The price of babies, by color

My wife and I are thinking of adopting and shockingly found in Texas, the cost for a white infant was $35,000 and the cost of a black infant was $17,000 – these are published numbers on private adoption websites.

A Freakonomics comment on the supply and demand for babies.

I imagine market segmentation (not necessarily the same thing as racism) plus differential supply is the most likely explanation, but I am still a bit depressed.

Research suggests the pattern is a general one.

Hat tip James Choi.

10 thoughts on “The price of babies, by color

  1. there is also a difference in prices for girls and boys, baby girls are in highest demand (even black ones- when it comes to adoption from places like China and Ethiopia).
    Sad and also it creates more problems and some ‘non orphan’ baby girls will be sold for adoption in these places.

  2. Is it possible that babies of colour are less expensive because they generally come from lower income countries and thus the payments that adoption agencies need to pay local orphanages to cover their costs are lower? Probably a naive thought but trying to think the best of people.

  3. I think I understand what you mean by “differential supply”–that there is a greater supply of black babies than white (which also wouldn’t necessarily be racist, because there could still be an equal *demand* for each race under this scenario)–but I don’t completely understand what you mean by “market segmentation.”

    Is it that there are two separate markets entirely, with two separate sets of buyers–white parents-to-be and black parents-to-be–and because most buyers prefer a baby of their own color, and because white buyers have higher incomes than black, the cost of a white baby is higher? Or am I mistaken…

  4. From the Yariv et al paper you/ cited:

    “Homophily, defined as individuals’ preference for similarity, is well-established in the sociological literature. In the adoption context, homophily can translate into PAPs [prospective adopted parents] preferring adopted children that resemble them in looks, who can potentially pass as their biological children… While we suspect that this taste for similarity is at the root of some of the racial preferences we observe, it cannot fully explain the preferences we document.”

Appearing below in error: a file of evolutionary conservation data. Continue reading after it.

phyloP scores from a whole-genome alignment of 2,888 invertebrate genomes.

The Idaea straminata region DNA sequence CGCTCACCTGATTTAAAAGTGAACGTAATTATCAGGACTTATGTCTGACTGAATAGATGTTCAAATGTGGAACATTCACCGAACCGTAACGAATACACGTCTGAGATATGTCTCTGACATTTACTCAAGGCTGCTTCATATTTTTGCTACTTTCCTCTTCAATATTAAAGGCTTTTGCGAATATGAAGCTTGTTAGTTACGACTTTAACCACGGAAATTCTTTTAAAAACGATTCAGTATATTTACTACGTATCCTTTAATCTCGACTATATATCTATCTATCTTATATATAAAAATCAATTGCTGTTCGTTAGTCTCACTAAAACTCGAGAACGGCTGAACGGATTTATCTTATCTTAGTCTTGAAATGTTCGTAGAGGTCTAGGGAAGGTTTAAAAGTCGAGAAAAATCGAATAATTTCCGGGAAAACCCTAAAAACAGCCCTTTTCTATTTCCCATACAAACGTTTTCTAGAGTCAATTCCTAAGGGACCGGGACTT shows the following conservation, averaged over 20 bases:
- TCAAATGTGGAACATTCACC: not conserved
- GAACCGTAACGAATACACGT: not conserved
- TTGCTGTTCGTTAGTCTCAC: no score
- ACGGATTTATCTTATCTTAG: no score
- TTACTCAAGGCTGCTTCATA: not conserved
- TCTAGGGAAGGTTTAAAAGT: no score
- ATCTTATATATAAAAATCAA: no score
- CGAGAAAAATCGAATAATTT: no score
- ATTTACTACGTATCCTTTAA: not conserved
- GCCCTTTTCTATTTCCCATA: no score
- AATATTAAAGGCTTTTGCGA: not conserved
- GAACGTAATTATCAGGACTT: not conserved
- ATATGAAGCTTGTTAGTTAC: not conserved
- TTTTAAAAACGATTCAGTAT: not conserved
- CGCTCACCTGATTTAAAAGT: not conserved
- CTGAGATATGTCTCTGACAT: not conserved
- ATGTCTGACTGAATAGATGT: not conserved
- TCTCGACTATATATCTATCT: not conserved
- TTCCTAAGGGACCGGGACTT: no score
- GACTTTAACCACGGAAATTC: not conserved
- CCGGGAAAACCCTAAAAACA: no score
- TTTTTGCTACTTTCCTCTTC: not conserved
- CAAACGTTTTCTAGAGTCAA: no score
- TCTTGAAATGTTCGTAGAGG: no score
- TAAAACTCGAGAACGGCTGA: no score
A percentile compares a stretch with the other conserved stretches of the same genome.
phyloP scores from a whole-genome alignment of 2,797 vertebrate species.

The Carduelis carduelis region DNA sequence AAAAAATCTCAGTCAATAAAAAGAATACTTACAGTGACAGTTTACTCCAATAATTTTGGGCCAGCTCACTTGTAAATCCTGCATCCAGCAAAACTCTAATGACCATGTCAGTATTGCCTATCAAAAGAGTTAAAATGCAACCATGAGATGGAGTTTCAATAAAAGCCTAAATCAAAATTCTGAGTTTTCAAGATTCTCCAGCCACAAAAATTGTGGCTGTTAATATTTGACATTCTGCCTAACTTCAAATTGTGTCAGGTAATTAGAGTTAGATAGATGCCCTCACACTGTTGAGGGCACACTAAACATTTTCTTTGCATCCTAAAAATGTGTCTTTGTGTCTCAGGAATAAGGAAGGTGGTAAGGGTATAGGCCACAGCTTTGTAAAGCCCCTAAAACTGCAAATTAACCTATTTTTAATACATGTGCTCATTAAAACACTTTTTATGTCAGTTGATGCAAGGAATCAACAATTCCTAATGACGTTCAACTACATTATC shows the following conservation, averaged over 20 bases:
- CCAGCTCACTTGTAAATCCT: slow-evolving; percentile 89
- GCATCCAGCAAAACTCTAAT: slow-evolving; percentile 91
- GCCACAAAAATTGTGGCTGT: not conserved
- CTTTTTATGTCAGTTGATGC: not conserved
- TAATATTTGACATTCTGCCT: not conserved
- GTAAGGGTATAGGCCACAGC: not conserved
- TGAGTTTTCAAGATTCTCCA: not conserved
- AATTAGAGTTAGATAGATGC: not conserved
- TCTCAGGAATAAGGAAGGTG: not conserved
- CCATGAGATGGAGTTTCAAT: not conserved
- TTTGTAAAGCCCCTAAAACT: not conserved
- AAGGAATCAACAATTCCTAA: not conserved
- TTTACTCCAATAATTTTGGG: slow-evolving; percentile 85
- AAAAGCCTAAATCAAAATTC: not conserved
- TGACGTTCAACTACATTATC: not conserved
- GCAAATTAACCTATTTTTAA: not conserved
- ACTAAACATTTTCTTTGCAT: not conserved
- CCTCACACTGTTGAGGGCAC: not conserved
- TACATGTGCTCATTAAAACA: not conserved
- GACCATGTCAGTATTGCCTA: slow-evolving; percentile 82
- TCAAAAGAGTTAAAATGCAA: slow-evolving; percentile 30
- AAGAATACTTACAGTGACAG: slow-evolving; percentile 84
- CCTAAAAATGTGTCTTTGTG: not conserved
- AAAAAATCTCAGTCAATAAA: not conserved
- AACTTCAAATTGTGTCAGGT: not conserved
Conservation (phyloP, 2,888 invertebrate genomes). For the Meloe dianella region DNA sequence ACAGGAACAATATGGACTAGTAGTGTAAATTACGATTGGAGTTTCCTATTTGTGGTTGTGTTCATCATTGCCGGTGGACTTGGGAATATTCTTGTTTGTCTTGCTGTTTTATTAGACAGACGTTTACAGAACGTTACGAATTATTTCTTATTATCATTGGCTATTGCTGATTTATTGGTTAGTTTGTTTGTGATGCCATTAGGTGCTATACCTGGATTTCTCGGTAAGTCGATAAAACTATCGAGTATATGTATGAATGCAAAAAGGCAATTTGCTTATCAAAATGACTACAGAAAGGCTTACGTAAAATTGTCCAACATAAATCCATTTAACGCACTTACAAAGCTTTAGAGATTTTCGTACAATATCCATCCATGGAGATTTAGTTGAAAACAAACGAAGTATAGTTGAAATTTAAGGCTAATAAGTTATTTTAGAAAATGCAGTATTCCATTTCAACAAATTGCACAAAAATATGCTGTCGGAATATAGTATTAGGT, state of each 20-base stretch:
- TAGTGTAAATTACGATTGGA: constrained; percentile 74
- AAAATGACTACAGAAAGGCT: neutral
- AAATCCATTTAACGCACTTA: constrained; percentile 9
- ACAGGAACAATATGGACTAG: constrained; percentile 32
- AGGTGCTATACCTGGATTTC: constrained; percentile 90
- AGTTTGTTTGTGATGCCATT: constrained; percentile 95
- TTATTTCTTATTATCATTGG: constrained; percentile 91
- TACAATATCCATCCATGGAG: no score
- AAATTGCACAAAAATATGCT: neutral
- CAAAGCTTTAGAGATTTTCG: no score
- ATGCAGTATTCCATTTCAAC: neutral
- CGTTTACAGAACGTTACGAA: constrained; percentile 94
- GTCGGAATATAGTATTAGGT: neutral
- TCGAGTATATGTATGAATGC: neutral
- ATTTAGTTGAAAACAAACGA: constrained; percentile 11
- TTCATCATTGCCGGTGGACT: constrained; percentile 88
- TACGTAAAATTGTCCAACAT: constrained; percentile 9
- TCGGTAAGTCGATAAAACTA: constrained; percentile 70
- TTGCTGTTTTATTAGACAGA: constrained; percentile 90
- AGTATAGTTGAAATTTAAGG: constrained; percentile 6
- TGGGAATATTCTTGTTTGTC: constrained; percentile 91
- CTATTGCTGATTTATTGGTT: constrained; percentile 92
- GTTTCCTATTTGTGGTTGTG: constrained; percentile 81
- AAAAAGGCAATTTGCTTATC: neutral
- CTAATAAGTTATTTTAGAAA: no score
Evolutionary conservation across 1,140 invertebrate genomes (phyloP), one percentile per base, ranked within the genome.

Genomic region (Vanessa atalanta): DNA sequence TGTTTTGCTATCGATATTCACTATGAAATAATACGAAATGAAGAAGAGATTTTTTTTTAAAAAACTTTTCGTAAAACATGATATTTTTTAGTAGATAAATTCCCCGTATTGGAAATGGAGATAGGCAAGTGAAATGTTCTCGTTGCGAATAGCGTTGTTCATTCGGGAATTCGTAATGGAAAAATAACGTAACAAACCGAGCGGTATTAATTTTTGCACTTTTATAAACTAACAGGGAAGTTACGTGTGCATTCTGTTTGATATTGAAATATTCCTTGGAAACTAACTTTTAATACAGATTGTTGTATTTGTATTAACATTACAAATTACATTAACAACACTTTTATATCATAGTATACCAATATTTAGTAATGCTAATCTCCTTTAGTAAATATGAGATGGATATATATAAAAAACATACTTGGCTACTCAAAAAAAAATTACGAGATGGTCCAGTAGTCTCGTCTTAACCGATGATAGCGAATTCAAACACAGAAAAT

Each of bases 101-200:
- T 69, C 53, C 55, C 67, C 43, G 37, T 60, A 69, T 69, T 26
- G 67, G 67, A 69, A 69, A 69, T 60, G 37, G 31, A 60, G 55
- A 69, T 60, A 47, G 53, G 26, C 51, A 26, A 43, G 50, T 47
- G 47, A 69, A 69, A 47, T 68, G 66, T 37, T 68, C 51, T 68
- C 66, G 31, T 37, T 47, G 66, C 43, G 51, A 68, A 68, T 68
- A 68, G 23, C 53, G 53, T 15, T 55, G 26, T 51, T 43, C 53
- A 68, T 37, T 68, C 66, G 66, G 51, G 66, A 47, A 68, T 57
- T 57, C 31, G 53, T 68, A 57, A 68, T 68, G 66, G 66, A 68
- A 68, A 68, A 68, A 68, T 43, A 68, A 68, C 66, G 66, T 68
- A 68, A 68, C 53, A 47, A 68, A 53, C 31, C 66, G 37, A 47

5. “Market segmentation” maybe isn’t the best word. All you would need is some friction. It could come from homophily (preferences). It could be that parents do not have color preferences but in a society where racial identity is important they think they would have more trouble raising a child of another race. Maybe they don’t want it to be obvious to the world they adopted, or conceal it from the kid.

    You don’t necessarily need differential demand. Different supply would technically be enough. But I suspect there is higher demand for adoption through formal processes among whites in the US.

    Anyways, in case it is not already evident, I am making this up as I go along.

  6. “Anyways, in case it is not already evident, I am making this up as I go along.”

    I’m suddenly optimistic about my chances of one day becoming an econ prof. I was buying that, hook, line, and sinker.

  7. wow slavery is still alive in america each child has a price tag is tehre also a slave market were they are auctioned how terrible